Megyn Kelly strongly implied that a politically motivated cover-up surrounds the fatal shooting of teenager Laquan McDonald by a Chicago police officer who now faces a first-degree murder charge.
McDonald was reportedly shot 16 times by the officer, who is now out on $1.5 million bail.
On her show, the host of FNC’s The Kelly File raised two issues about the case.
- Video of the October, 2014, shooting was kept under wraps for more than a year, and only released on November 24, many months after Mayor Rahm Emanuel was reelected for second term in an April 2015 runoff election.
- The U.S. Department of Justice launched investigations within days of the Michael Brown and Freddie Gray deaths in Ferguson, Missouri, and Baltimore, Maryland, respectively, in contrast to the delayed launching of a federal probe into the Laquan McDonald case.
Mayor Emanuel is President Obama’s ex-chief of staff at the White House. Obama’s fellow Democrat was also a formerly a U.S. Congressman representing a Chicago-area district.
Obama apparently only days ago commented on the Laquan McDonald case, unlike his immediate response to the above-mentioned police controversies, Megyn Kelly noted.
On November 25, Obama wrote on Facebook that he was deeply disturbed by the footage of the shooting of the 17-year-old.
Protesters converged on Chicago’s Magnificent Mile commercial district on Black Friday in the wake of the video release of the Laquan McDonald killing.
Against the backdrop of the growing outcry, the mayor fired police chief Garry McCarthy on December 1. Emanuel is also setting up a task force to study police violence.
“Emanuel, McCarthy, and Cook County State’s Attorney Anita Alvarez have faced criticism for taking 13 months to release the video of the 2014 shooting and to charge [the officer],” Reuters reported.
Some Chicagoans have also called for the resignations of Emanuel and Alvarez.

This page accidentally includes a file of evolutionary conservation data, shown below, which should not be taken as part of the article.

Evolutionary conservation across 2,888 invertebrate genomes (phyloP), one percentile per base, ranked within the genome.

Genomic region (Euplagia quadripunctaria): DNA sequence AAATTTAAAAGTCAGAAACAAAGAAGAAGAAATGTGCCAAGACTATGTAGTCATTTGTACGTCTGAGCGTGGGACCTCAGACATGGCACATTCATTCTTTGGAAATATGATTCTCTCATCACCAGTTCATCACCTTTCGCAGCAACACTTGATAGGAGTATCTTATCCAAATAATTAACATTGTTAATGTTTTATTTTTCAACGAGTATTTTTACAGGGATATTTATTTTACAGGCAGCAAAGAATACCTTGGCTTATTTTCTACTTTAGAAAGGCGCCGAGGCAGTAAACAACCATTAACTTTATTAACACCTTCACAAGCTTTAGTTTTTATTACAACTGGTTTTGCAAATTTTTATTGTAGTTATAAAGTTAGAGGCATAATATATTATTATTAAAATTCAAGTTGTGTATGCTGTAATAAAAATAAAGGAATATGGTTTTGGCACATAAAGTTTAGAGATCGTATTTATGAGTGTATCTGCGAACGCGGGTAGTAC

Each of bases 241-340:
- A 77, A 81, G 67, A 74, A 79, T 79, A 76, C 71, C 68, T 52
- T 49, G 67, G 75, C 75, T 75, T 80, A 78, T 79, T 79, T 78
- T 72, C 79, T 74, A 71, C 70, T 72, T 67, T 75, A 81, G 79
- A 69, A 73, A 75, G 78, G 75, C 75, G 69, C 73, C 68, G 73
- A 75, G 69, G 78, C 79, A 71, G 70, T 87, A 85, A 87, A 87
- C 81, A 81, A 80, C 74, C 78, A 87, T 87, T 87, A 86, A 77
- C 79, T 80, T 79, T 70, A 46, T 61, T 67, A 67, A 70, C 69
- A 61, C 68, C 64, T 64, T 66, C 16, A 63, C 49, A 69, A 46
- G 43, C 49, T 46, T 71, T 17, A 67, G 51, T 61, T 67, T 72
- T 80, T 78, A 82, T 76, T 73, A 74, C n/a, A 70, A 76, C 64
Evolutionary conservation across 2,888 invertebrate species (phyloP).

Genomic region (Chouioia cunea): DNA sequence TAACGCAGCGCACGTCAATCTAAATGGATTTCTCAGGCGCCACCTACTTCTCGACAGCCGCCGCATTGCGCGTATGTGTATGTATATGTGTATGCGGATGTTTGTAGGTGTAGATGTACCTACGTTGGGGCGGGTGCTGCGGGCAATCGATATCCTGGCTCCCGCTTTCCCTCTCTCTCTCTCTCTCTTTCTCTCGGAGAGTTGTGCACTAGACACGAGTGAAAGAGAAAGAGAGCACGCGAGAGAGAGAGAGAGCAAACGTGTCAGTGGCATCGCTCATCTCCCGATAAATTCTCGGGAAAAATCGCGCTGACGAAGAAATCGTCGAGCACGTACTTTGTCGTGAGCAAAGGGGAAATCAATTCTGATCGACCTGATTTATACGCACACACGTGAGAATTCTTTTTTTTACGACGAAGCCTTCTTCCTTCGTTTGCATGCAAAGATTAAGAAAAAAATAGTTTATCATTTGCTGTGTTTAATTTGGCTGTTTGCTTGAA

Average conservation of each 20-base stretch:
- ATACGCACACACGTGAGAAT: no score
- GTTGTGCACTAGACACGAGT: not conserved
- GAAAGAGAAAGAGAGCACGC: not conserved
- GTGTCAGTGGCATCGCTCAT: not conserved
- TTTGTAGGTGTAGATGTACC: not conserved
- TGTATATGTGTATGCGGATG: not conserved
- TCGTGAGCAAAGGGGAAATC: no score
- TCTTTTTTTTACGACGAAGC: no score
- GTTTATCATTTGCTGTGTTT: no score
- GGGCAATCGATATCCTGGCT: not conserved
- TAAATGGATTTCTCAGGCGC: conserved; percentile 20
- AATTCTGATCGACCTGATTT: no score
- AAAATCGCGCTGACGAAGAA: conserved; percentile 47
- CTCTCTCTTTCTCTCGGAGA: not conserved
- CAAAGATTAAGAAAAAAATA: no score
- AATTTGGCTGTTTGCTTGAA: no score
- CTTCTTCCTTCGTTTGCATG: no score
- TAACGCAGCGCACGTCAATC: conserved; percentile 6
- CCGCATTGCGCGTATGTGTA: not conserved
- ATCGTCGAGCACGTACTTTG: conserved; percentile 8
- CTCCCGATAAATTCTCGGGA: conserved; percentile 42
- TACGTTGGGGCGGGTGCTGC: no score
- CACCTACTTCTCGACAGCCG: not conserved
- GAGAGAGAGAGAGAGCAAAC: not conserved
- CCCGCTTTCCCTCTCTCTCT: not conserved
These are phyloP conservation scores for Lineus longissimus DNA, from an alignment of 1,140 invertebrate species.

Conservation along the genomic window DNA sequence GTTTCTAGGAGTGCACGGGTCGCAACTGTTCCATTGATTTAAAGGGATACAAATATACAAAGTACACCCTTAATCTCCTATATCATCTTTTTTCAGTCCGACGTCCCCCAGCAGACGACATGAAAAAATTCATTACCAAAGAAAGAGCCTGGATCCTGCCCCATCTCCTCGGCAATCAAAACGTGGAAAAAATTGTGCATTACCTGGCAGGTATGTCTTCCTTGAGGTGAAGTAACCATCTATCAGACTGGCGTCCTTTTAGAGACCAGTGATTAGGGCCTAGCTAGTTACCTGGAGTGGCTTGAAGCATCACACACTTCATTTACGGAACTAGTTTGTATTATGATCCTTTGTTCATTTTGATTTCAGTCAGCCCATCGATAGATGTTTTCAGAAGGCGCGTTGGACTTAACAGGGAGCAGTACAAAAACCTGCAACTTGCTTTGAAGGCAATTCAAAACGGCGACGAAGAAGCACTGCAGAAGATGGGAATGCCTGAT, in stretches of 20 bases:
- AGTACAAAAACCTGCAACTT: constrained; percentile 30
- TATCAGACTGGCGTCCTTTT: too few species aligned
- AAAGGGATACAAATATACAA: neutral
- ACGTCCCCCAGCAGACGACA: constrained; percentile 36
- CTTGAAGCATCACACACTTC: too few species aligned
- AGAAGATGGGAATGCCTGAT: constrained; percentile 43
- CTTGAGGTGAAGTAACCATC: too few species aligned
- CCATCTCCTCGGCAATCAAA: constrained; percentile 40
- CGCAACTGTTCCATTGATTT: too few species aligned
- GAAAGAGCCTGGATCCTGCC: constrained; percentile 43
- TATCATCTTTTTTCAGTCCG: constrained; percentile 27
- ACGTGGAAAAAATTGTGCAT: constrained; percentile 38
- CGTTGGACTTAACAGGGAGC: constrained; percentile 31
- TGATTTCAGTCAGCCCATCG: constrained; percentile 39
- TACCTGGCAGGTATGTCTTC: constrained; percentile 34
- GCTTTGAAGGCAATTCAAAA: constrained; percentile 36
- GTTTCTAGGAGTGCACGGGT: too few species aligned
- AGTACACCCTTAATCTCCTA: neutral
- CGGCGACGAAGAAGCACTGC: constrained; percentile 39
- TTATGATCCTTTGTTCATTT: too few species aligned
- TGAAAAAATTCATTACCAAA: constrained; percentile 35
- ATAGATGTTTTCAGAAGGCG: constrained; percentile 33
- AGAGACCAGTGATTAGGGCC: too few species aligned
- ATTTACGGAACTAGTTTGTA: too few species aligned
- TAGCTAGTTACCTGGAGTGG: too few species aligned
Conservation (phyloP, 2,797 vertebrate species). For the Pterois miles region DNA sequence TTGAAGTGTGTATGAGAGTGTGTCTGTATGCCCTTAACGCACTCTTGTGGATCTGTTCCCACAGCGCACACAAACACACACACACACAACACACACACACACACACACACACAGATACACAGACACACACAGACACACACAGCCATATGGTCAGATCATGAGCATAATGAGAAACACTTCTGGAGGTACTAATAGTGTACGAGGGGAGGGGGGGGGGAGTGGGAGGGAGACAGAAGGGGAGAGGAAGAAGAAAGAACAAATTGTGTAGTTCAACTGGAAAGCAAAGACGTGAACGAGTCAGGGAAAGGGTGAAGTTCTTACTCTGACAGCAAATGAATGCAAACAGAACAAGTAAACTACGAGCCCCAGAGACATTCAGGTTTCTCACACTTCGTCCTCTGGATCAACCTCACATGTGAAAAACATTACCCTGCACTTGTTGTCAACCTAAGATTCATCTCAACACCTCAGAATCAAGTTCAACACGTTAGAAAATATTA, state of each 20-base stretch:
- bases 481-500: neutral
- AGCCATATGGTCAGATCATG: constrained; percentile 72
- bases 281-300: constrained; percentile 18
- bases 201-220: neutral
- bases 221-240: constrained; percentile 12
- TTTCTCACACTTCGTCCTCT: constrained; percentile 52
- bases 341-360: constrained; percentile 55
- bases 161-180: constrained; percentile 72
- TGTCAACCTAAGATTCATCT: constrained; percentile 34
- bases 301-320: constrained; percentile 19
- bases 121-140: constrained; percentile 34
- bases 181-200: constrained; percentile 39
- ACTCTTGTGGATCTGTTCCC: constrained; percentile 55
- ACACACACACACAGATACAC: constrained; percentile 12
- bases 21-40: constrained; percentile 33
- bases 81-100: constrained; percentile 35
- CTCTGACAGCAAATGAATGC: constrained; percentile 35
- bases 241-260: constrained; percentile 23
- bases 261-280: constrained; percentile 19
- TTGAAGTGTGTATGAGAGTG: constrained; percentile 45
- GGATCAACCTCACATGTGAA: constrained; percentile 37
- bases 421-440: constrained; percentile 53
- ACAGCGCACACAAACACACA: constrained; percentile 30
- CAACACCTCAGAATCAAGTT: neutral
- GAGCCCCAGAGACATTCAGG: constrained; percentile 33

The city also paid out $5 million to McDonald’s family in a settlement for any claims arising out of the fatal police shooting.
During a panel discussion Tuesday night, Megyn Kelly addressed the potential disparate treatment that may have been in play in how the U.S. Department of Justice approached the Laquan McDonald case.
“You go to Chicago, and it took six months for them to announce any DOJ investigation …two days after Michael Brown was killed, [former AG Eric Holder] said this case must be reviewed … the question is whether there is a double standard when it involves a friend of the president …”
Watch the entire conversation embedded below and draw your own conclusions about whether cronyism or favoritism might have been a component.
Obama foes have claimed that this could be another form of selective enforcement or non-enforcement of the law which was reflected, for example, by heightened IRS scrutiny of Tea Party groups (where the Justice Department investigation ultimately found no criminal activity) or the federal prosecution of anti-Obama documentarian Dinesh D’Souza for a relatively minor campaign finance violation.
Illinois Attorney General Lisa Madigan on December 1 sent a letter to current U.S. Attorney General Loretta Lynch calling for, among other things, a federal civil rights investigation of the Chicago PD’s policy on using deadly force and whether a pattern or practice of discriminatory policing exists on the force.
According to Chicago Tribune columnist John Kass, black voters in the 2015 mayoral election would have abandoned Emanuel in droves “if the public had seen Officer Jason Van Dyke pumping 16 shots into McDonald…”
Separately, Mayor Emanuel became upset yesterday when a reporter questioned him about an upcoming family vacation to Cuba, a communist country with which the U.S. only recently restored diplomatic relations. “Well, first of all, thanks for telling everybody what I’m going to do with my family. You just had a private conversation with me, and now you decide to make that public. I really don’t appreciate that. I really don’t … I’m expressing to you now publicly my displeasure,” Emanuel declared. He went on to explain that he traditionally exposes his family to other cultures on family trips.
[Photo by Richard Drew/AP]